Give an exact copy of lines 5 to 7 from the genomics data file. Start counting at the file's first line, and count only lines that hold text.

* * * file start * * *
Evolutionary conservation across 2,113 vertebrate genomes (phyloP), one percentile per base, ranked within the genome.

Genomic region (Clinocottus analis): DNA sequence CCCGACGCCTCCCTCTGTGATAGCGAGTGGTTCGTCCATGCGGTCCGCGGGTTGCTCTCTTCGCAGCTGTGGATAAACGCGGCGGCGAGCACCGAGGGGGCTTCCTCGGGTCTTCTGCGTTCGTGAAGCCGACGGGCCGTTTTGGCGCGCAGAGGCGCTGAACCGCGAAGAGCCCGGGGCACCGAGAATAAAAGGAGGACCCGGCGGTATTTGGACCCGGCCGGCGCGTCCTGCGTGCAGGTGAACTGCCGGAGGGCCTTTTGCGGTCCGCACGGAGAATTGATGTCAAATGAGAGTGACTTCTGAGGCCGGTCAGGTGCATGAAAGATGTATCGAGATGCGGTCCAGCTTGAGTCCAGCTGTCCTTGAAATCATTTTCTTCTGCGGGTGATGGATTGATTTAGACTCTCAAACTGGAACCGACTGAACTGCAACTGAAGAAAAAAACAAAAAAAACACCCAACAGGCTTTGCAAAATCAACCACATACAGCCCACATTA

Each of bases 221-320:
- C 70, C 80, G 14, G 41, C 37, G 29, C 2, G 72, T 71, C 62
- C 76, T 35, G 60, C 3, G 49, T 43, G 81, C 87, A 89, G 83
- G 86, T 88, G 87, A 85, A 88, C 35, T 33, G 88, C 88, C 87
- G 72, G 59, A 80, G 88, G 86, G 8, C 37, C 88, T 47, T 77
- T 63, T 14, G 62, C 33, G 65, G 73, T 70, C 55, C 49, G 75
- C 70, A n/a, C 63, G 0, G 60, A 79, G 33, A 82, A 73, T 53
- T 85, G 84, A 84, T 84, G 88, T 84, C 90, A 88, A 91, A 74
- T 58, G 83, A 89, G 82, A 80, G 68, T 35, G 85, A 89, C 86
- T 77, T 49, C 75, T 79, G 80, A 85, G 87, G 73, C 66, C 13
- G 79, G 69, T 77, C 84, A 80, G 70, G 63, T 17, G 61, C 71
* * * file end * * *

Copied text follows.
- C 76, T 35, G 60, C 3, G 49, T 43, G 81, C 87, A 89, G 83
- G 86, T 88, G 87, A 85, A 88, C 35, T 33, G 88, C 88, C 87
- G 72, G 59, A 80, G 88, G 86, G 8, C 37, C 88, T 47, T 77